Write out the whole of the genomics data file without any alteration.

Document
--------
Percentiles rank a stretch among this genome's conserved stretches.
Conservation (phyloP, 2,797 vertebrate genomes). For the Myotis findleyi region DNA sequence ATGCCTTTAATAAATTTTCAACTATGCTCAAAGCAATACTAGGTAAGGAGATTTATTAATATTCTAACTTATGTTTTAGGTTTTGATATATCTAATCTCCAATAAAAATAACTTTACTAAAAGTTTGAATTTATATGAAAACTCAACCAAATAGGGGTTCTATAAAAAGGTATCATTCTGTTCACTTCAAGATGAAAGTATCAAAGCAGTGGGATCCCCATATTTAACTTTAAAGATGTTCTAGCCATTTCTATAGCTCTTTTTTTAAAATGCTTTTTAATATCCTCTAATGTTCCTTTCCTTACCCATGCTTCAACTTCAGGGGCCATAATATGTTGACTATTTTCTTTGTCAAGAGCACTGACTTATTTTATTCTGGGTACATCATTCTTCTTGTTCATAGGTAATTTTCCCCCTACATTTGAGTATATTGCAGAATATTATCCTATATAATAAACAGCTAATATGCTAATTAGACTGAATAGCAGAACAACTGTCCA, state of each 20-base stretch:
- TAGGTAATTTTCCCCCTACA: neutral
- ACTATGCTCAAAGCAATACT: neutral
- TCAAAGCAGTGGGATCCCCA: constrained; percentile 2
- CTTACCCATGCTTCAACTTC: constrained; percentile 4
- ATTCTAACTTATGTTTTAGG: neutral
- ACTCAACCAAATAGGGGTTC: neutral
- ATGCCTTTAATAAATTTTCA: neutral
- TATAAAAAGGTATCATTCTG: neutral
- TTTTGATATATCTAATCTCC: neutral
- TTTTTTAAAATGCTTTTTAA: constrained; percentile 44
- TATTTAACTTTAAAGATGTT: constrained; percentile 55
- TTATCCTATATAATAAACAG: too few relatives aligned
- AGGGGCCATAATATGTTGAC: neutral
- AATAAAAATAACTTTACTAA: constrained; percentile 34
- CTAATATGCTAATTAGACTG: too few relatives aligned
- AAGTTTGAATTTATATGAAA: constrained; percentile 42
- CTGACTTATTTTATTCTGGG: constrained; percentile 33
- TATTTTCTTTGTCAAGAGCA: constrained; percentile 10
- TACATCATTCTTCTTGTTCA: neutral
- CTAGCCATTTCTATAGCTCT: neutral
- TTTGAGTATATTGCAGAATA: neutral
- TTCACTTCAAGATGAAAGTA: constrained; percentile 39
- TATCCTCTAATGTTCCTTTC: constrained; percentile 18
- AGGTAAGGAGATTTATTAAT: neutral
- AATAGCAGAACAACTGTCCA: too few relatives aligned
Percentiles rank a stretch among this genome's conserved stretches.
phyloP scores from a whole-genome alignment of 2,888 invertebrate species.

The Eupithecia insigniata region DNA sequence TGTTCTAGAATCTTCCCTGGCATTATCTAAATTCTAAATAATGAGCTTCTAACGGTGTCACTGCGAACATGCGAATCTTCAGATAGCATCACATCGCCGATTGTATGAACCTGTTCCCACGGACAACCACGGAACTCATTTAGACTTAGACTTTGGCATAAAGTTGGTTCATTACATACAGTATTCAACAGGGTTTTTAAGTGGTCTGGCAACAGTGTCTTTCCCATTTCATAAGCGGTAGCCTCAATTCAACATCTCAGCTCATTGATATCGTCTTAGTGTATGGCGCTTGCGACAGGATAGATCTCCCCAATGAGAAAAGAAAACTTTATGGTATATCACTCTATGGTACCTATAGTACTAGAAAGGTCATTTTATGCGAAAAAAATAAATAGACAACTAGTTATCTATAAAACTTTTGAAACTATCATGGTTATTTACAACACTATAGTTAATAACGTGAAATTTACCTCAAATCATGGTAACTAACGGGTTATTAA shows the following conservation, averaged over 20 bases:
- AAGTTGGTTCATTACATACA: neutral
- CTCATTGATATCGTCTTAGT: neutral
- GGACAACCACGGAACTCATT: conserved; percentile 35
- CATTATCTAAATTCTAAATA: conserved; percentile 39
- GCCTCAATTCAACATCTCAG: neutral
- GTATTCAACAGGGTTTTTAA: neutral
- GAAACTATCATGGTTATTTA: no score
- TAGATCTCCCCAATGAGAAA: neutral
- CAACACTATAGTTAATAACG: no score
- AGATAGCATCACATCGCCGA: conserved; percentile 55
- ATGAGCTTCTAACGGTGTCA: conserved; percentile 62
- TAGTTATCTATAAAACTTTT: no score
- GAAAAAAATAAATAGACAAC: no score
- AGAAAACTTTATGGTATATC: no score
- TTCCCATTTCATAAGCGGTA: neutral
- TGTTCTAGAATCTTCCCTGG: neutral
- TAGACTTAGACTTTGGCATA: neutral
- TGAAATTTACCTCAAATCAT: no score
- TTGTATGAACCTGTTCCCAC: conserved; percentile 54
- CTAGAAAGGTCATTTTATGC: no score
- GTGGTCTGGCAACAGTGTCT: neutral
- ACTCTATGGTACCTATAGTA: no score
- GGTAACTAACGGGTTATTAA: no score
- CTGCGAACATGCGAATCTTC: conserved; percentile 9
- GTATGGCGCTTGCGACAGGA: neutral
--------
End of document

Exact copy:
Percentiles rank a stretch among this genome's conserved stretches.
Conservation (phyloP, 2,797 vertebrate genomes). For the Myotis findleyi region DNA sequence ATGCCTTTAATAAATTTTCAACTATGCTCAAAGCAATACTAGGTAAGGAGATTTATTAATATTCTAACTTATGTTTTAGGTTTTGATATATCTAATCTCCAATAAAAATAACTTTACTAAAAGTTTGAATTTATATGAAAACTCAACCAAATAGGGGTTCTATAAAAAGGTATCATTCTGTTCACTTCAAGATGAAAGTATCAAAGCAGTGGGATCCCCATATTTAACTTTAAAGATGTTCTAGCCATTTCTATAGCTCTTTTTTTAAAATGCTTTTTAATATCCTCTAATGTTCCTTTCCTTACCCATGCTTCAACTTCAGGGGCCATAATATGTTGACTATTTTCTTTGTCAAGAGCACTGACTTATTTTATTCTGGGTACATCATTCTTCTTGTTCATAGGTAATTTTCCCCCTACATTTGAGTATATTGCAGAATATTATCCTATATAATAAACAGCTAATATGCTAATTAGACTGAATAGCAGAACAACTGTCCA, state of each 20-base stretch:
- TAGGTAATTTTCCCCCTACA: neutral
- ACTATGCTCAAAGCAATACT: neutral
- TCAAAGCAGTGGGATCCCCA: constrained; percentile 2
- CTTACCCATGCTTCAACTTC: constrained; percentile 4
- ATTCTAACTTATGTTTTAGG: neutral
- ACTCAACCAAATAGGGGTTC: neutral
- ATGCCTTTAATAAATTTTCA: neutral
- TATAAAAAGGTATCATTCTG: neutral
- TTTTGATATATCTAATCTCC: neutral
- TTTTTTAAAATGCTTTTTAA: constrained; percentile 44
- TATTTAACTTTAAAGATGTT: constrained; percentile 55
- TTATCCTATATAATAAACAG: too few relatives aligned
- AGGGGCCATAATATGTTGAC: neutral
- AATAAAAATAACTTTACTAA: constrained; percentile 34
- CTAATATGCTAATTAGACTG: too few relatives aligned
- AAGTTTGAATTTATATGAAA: constrained; percentile 42
- CTGACTTATTTTATTCTGGG: constrained; percentile 33
- TATTTTCTTTGTCAAGAGCA: constrained; percentile 10
- TACATCATTCTTCTTGTTCA: neutral
- CTAGCCATTTCTATAGCTCT: neutral
- TTTGAGTATATTGCAGAATA: neutral
- TTCACTTCAAGATGAAAGTA: constrained; percentile 39
- TATCCTCTAATGTTCCTTTC: constrained; percentile 18
- AGGTAAGGAGATTTATTAAT: neutral
- AATAGCAGAACAACTGTCCA: too few relatives aligned
Percentiles rank a stretch among this genome's conserved stretches.
phyloP scores from a whole-genome alignment of 2,888 invertebrate species.

The Eupithecia insigniata region DNA sequence TGTTCTAGAATCTTCCCTGGCATTATCTAAATTCTAAATAATGAGCTTCTAACGGTGTCACTGCGAACATGCGAATCTTCAGATAGCATCACATCGCCGATTGTATGAACCTGTTCCCACGGACAACCACGGAACTCATTTAGACTTAGACTTTGGCATAAAGTTGGTTCATTACATACAGTATTCAACAGGGTTTTTAAGTGGTCTGGCAACAGTGTCTTTCCCATTTCATAAGCGGTAGCCTCAATTCAACATCTCAGCTCATTGATATCGTCTTAGTGTATGGCGCTTGCGACAGGATAGATCTCCCCAATGAGAAAAGAAAACTTTATGGTATATCACTCTATGGTACCTATAGTACTAGAAAGGTCATTTTATGCGAAAAAAATAAATAGACAACTAGTTATCTATAAAACTTTTGAAACTATCATGGTTATTTACAACACTATAGTTAATAACGTGAAATTTACCTCAAATCATGGTAACTAACGGGTTATTAA shows the following conservation, averaged over 20 bases:
- AAGTTGGTTCATTACATACA: neutral
- CTCATTGATATCGTCTTAGT: neutral
- GGACAACCACGGAACTCATT: conserved; percentile 35
- CATTATCTAAATTCTAAATA: conserved; percentile 39
- GCCTCAATTCAACATCTCAG: neutral
- GTATTCAACAGGGTTTTTAA: neutral
- GAAACTATCATGGTTATTTA: no score
- TAGATCTCCCCAATGAGAAA: neutral
- CAACACTATAGTTAATAACG: no score
- AGATAGCATCACATCGCCGA: conserved; percentile 55
- ATGAGCTTCTAACGGTGTCA: conserved; percentile 62
- TAGTTATCTATAAAACTTTT: no score
- GAAAAAAATAAATAGACAAC: no score
- AGAAAACTTTATGGTATATC: no score
- TTCCCATTTCATAAGCGGTA: neutral
- TGTTCTAGAATCTTCCCTGG: neutral
- TAGACTTAGACTTTGGCATA: neutral
- TGAAATTTACCTCAAATCAT: no score
- TTGTATGAACCTGTTCCCAC: conserved; percentile 54
- CTAGAAAGGTCATTTTATGC: no score
- GTGGTCTGGCAACAGTGTCT: neutral
- ACTCTATGGTACCTATAGTA: no score
- GGTAACTAACGGGTTATTAA: no score
- CTGCGAACATGCGAATCTTC: conserved; percentile 9
- GTATGGCGCTTGCGACAGGA: neutral